Raleigh, N.C. — House Speaker Tim Moore met for about an hour today with Rev. William Barber and other leaders of the "Moral Monday" movement, which has led protests against Republican-crafted policies at the General Assembly building for the past two years.
It marked the first time since protests began at the General Assembly that a sitting House speaker had met with Barber and protest leaders. Barber said U.S. Sen. Thom Tillis, who served as House speaker during the last four years, had never agreed to meet with protest leaders.
Senate President Pro Tem Phil Berger did meet last summer with a group of teachers who protested in the building as part of the Moral Monday events, but has not met with Barber directly. The two did exchange letters during the last legislative session, according to Berger's office.
Both Moore and Barber individually described Wednesday's meeting as productive, but they were cautious when asked if it would have any lasting impact.
"It's never a bad idea to meet and discuss your differences. You never really know what they are until you talk," Moore, R-Cleveland, said.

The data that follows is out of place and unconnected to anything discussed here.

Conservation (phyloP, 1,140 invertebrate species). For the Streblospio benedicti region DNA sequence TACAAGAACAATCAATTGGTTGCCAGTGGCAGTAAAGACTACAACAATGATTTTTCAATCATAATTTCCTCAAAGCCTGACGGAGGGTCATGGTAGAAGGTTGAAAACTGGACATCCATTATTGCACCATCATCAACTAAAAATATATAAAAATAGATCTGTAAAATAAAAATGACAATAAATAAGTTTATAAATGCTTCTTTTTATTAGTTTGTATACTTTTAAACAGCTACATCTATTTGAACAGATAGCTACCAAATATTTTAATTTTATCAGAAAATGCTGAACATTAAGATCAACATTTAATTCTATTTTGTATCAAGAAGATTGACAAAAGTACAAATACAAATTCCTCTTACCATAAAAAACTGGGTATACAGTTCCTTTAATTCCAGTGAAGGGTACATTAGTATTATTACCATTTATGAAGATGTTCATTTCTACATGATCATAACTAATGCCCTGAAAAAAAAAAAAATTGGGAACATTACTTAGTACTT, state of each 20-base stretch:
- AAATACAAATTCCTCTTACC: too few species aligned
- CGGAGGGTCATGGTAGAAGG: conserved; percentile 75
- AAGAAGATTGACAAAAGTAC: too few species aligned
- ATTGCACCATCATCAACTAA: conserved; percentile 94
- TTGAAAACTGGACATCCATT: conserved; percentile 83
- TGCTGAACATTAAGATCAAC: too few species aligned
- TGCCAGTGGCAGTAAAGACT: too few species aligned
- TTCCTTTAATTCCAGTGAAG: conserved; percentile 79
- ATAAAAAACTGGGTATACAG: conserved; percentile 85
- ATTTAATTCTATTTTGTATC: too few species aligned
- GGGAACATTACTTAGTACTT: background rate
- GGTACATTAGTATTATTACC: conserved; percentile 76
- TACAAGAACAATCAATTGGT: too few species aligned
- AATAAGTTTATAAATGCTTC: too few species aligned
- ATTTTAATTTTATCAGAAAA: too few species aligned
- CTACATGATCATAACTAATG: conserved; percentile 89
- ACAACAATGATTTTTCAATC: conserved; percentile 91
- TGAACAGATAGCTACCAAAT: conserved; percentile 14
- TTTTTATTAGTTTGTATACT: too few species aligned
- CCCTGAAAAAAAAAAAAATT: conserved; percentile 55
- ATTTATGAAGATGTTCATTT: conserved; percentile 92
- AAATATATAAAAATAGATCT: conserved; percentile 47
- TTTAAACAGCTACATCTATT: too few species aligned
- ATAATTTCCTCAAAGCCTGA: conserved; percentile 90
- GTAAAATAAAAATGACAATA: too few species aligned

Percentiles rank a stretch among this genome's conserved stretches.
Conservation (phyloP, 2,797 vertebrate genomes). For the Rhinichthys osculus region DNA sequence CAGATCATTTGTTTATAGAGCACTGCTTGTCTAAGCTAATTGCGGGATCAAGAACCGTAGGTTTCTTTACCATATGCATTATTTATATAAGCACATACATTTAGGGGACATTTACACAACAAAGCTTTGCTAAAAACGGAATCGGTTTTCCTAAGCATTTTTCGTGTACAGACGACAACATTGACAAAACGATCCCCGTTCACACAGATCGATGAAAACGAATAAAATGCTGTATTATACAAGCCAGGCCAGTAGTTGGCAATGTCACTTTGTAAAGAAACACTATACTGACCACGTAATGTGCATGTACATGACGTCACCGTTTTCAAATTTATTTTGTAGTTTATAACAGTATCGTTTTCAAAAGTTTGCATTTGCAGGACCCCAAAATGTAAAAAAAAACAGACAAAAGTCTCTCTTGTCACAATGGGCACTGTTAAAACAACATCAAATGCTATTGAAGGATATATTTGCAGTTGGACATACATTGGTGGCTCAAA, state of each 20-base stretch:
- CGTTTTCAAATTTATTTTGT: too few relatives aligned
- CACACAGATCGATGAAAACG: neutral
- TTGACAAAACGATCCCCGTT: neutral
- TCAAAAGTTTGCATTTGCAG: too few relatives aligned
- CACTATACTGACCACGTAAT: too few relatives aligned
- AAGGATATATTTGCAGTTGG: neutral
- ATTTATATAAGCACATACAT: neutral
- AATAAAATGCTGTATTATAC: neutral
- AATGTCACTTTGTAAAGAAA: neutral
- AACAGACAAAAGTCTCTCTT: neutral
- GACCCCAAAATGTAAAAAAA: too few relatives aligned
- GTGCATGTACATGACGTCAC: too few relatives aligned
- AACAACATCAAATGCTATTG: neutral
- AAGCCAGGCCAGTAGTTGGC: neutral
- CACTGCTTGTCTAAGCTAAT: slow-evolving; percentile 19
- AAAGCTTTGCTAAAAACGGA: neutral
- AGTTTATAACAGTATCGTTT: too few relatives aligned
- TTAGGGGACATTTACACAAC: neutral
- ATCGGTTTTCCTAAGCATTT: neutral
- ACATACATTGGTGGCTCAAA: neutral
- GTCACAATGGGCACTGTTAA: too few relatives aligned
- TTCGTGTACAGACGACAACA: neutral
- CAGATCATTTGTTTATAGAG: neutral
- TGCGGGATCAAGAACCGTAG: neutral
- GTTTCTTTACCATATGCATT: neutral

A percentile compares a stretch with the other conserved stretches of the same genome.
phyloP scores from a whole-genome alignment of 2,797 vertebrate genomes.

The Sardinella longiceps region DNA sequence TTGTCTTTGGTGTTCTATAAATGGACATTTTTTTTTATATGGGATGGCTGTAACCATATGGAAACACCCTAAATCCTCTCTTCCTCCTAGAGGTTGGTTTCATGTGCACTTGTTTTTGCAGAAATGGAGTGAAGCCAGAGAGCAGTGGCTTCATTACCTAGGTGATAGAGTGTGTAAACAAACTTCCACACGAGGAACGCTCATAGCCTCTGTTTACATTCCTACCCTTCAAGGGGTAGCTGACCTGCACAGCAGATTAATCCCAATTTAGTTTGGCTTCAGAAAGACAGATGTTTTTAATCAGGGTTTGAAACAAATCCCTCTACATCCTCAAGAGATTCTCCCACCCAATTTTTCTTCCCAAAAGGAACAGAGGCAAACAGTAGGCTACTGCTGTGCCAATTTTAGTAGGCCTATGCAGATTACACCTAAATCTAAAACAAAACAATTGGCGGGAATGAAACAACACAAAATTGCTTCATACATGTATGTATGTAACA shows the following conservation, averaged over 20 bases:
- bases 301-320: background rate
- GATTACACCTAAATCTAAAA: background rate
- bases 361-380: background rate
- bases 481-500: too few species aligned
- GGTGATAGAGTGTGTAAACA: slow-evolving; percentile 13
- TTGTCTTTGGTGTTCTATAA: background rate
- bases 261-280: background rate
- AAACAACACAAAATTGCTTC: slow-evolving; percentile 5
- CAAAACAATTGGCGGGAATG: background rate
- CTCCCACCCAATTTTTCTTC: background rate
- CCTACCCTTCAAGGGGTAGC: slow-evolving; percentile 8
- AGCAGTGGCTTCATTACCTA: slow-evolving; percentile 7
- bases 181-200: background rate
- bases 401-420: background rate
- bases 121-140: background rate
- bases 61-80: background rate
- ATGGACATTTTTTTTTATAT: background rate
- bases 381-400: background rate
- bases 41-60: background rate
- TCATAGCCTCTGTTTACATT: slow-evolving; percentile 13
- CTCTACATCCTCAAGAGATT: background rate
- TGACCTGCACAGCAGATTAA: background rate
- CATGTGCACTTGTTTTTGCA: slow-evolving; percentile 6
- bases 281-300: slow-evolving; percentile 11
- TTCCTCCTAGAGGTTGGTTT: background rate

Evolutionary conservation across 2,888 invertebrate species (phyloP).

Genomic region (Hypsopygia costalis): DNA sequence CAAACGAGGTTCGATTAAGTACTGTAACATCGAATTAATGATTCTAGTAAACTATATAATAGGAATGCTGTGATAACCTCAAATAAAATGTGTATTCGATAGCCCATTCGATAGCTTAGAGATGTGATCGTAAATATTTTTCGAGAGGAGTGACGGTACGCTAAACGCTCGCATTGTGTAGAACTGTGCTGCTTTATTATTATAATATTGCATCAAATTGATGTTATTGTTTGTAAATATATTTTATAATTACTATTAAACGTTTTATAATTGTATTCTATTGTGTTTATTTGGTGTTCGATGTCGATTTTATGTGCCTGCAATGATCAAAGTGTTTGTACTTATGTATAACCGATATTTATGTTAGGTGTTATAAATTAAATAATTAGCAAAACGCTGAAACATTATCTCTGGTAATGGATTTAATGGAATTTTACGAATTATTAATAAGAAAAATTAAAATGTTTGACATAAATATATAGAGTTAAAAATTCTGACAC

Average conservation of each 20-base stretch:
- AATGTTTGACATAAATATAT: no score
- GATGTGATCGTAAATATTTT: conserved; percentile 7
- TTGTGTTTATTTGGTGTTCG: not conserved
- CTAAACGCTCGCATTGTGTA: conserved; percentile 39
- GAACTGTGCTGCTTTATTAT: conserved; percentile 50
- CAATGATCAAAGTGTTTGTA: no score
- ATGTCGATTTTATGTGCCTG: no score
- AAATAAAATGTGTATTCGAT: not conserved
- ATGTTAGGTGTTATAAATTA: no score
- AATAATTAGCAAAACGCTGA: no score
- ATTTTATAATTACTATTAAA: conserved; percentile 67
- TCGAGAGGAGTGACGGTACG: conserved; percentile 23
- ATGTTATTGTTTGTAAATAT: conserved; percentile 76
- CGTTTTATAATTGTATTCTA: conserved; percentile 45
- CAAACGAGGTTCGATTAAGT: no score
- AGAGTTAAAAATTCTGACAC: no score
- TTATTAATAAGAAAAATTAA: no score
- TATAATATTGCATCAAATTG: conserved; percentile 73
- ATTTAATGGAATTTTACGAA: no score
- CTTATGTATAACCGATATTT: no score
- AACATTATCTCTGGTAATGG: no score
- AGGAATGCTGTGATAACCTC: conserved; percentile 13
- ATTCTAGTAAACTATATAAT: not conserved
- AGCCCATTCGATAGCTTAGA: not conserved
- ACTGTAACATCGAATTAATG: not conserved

Standing on the House floor just before Wednesday afternoon's session, Moore added, "I really think that's the kind of dialog that needs to happen. The folks getting outside her, and making all the noise and disrupting session does nothing. I really am disappointed with what happened Monday."
On Monday night, the House had no substantial business on its agenda, but members were passing a resolution honoring the Boy Scouts of America. As part of the session, scout leaders were invited to speak, and they had trouble being heard over the noise from protesters outside the chamber doors.
Barber said neither he nor others with him promised to change their protest tactics.
"If we had not had the years of protest, we would not have had this meeting," Barber said shortly after walking out of Moore's office, saying the Moral Monday movement had become too big for top leaders to ignore.
During Wednesday's meeting, he said, he and members of the League of Women Voters, other pastors and other protest leaders talked about Medicaid expansion, the need for more school funding and a request to raise the state's minimum wage.
"What we will look at is what comes out of it (the meeting)," Barber said.
Rep. David Lewis, R-Harnett, was also in the meeting. Lewis said that he hopes Barber and other Moral Monday leaders would recognize not just when they disagree with legislative leaders, but when there is compromises that give each side a little of what they want.
For his part, Barber said that his group wants to be about more than protesting to help offer solutions.
"We wanted him to know we're not just here cursing the darkness," Barber said.